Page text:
New Orleans

New Orleans was amazing, again. I can't get away from how moving it is to work there to help the helpless rebuild their lives. 27 students and 6 CCC staff went with our group, and had a tremendous experience.

We stayed at a Habitat for Humanity shelter: Camp Hope, in the St. Bernard Parish. This shelter is an amazing facility; any of you who plan to go should look into staying there. It is clean, well-organized, has good food, abundant hot water for showers, and air-conditioned sleeping quarters. When you are doing really dirty work like house gutting, these accomodations allow you to work harder and be more effective.

This is Kat, a woman whose house we worked on. Her insurance company cancelled her policy without notice in June 2005, two months before her house flooded. All day she was combing through the pile of debris we were making in front of her house. I will long remember the tears in her eyes when I handed her a picture of her daughter at her Homecoming Formal that had been untouched by flood water.

This is the debris pile at lunch time. We had been working for a few hours at this point, but the pile was twice as large at the end of the day, and there was still quite a bit more for the next day. Try and imagine for a moment what it would look like if everything you owned was piled in the street in front of your house. And then all the sheetrock and insulation and carpeting was thrown on top of that. This pile topped out at around nine feet high and stretched along the whole front of her property. This was a modest house.

Here are some of the University of Portland students on their lunch break, talking with Kat.

Overall, it was a great experience. Next week we will be having a meeting to debrief from our trip. I am excited to hear how they are processing what they saw.

Crazy times!

We are in the middle of a crazy two weeks. I was in New Orleans last week, got back, went to our Fall Retreat, and then Anne left for Orlando all of this week. My mom was in town but left today, my birthday was on Sunday, and Alex has a birthday party today. Which way is up?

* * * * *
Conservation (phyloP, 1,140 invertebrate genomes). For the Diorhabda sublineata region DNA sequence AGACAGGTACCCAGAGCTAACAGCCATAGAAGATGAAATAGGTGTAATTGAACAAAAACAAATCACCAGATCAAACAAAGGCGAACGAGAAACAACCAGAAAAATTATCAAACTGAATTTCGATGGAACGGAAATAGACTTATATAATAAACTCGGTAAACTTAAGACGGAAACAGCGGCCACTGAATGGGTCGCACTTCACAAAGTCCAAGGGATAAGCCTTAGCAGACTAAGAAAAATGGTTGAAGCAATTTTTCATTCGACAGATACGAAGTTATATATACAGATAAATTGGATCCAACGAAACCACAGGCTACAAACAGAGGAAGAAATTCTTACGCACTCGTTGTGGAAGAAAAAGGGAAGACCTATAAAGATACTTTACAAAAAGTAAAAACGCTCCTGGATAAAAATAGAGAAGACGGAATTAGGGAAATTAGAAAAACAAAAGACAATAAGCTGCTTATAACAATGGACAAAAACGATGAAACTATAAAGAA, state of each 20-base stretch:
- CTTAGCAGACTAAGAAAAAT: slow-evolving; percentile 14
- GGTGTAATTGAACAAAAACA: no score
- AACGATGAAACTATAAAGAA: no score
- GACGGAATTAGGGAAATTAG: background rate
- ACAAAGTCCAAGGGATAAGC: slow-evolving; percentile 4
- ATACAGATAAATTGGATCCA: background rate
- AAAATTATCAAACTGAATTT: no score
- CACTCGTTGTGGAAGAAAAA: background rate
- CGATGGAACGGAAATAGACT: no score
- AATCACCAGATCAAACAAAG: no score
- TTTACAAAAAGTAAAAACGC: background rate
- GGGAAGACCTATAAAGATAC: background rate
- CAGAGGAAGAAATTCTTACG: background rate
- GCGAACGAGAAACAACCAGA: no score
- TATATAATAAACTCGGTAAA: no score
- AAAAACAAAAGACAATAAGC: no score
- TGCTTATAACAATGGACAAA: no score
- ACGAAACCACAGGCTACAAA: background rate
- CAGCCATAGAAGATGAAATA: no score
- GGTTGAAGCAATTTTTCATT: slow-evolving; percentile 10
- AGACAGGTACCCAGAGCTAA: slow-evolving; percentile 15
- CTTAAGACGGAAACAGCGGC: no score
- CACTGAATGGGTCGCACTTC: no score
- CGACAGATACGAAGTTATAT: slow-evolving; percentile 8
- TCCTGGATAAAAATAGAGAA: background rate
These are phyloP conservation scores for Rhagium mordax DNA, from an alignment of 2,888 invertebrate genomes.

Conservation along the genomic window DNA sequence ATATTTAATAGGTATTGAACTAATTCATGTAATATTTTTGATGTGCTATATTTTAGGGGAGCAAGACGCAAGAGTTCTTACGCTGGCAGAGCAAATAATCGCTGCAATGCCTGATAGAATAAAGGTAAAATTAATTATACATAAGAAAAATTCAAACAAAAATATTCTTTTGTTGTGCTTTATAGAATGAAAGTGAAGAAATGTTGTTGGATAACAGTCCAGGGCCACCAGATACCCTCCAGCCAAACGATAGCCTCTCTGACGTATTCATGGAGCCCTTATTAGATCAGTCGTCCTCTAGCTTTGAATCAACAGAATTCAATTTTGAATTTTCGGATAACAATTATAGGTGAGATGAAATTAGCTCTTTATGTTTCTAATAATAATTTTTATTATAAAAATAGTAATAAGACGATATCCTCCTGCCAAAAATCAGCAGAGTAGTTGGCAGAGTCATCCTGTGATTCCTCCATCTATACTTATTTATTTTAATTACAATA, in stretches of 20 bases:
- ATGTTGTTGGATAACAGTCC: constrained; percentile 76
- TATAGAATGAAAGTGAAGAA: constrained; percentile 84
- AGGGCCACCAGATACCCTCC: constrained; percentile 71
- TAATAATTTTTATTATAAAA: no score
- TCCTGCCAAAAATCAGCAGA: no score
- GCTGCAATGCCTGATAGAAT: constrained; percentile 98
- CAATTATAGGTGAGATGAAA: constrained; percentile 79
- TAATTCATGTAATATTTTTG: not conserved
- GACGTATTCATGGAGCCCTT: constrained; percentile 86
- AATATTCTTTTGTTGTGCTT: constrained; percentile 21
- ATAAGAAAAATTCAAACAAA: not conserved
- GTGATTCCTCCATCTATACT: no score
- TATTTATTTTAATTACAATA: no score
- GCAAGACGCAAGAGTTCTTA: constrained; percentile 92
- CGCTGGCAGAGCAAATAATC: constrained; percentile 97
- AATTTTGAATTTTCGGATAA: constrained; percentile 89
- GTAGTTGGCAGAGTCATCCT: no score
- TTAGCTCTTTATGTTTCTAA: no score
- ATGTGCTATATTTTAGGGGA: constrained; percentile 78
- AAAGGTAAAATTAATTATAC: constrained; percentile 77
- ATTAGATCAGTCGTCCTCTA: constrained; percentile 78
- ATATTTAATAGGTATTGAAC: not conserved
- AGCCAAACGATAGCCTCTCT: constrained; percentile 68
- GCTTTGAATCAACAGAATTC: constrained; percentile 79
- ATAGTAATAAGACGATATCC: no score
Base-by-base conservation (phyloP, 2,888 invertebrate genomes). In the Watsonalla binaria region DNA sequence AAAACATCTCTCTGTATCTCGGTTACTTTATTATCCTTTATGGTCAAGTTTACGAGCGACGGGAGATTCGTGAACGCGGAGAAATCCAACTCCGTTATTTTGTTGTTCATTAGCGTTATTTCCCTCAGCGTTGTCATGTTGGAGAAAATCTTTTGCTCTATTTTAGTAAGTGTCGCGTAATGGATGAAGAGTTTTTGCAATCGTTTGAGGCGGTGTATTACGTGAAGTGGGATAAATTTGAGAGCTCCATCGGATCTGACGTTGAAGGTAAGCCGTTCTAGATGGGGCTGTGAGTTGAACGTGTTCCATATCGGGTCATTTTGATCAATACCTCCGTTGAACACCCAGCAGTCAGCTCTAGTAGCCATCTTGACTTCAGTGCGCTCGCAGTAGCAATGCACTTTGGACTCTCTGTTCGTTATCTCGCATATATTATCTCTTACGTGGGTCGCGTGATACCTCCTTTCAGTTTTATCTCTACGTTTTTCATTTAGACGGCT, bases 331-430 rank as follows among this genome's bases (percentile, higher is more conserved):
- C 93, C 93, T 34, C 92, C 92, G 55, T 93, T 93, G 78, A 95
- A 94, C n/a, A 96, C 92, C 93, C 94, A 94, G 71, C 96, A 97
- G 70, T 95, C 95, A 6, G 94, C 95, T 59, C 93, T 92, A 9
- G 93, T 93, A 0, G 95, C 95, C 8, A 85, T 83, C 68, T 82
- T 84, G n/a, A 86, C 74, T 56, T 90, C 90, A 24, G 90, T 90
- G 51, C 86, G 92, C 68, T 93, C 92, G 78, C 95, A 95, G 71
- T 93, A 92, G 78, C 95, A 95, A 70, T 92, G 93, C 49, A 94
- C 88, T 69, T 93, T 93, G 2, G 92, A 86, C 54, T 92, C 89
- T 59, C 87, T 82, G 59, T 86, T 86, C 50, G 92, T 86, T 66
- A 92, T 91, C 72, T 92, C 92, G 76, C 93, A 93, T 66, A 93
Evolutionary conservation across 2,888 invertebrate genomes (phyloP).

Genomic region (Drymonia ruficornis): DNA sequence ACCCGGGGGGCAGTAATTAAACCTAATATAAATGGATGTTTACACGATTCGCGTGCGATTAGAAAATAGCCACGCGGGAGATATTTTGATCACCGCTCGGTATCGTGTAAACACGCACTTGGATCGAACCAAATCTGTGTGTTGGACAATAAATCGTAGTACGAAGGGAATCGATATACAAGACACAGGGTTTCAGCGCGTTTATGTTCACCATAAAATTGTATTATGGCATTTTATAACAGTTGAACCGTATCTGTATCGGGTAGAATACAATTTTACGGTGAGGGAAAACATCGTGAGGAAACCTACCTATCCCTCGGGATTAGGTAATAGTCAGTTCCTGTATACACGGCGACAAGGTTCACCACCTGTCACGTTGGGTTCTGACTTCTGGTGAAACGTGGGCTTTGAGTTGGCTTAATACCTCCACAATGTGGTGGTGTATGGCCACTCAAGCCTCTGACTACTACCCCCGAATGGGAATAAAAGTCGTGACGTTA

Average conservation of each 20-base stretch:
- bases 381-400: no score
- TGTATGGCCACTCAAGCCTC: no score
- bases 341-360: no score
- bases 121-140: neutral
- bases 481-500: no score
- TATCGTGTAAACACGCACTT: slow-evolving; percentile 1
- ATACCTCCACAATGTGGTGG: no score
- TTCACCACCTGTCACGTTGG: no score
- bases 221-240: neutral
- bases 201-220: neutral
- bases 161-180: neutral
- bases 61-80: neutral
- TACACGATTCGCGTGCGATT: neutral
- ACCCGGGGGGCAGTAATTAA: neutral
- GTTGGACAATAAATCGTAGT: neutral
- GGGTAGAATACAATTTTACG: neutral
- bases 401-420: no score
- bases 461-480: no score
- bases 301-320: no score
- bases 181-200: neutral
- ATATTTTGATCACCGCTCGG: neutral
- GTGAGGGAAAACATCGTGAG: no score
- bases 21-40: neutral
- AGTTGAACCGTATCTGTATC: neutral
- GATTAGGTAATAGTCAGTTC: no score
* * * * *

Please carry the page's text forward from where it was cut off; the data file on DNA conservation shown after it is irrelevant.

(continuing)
Anyway, things are starting to look a little sane again. I am going to give some time today to catching up with everyone on New Orleans and everything else. There is much to share.

Thanks for being patient!


Back from New Orleans

I'm back from New Orleans. I will catch up on posting soon, I promise, with pictures and some stories. Tomorrow I am off to Portland Metro's Fall Retreat, out at the beach.

Anne leaves next week for her national CCC Human Resources Conference. She has planned much of it, and it is almost here.

After that, we are in the routine of life for a couple months. I travel a couple times in Novmber and December, but mostly we will have some stable time as a family.

Have a great weekend!


You always hurt the ones you love

Yesterday was a tough day with Allison. She was low-grade moody all day, and threw an epic tantrum right before dinner. By the time I got home, Anne had had enough. As she was venting to me about her day with her daughter, she said:

"You should take her for a while. She's your daugther. She's just like you: grouchy when she wakes up, loud, stubborn...well, at least she doesn't look like you!"

I found this extremly funny. I have always said that one of my fears was that I would have a daughter that looked like me.

I have long thought that we say things to our spouses that we would never say to anyone else. I actually think that is a good thing, since a marriage should be a place where you can trust each other to say and hear anything.

Even so, that was a good one! (Anne was right on all counts, by the way.)

Oh, and Anne can share some of my blurted-out gems too, if she wants.

Alex gets it

Last week I spoke at two different home Bible studies on two different nights. I enjoy sharing our ministry with others, but it usually drags a little on me because I have to be away from my family in the evening.

This time around I wanted to find out if Alex is finally old enough to come with me to some of my "meetings" (as the kids call anytime Dad leaves the house). I took him along to the first one, and he did great! He was polite and respectful to the adults, he behaved himself, and even cleaned up after himself when it was time to leave. (Seriously, I looked him over to see if someone had injected him with something!)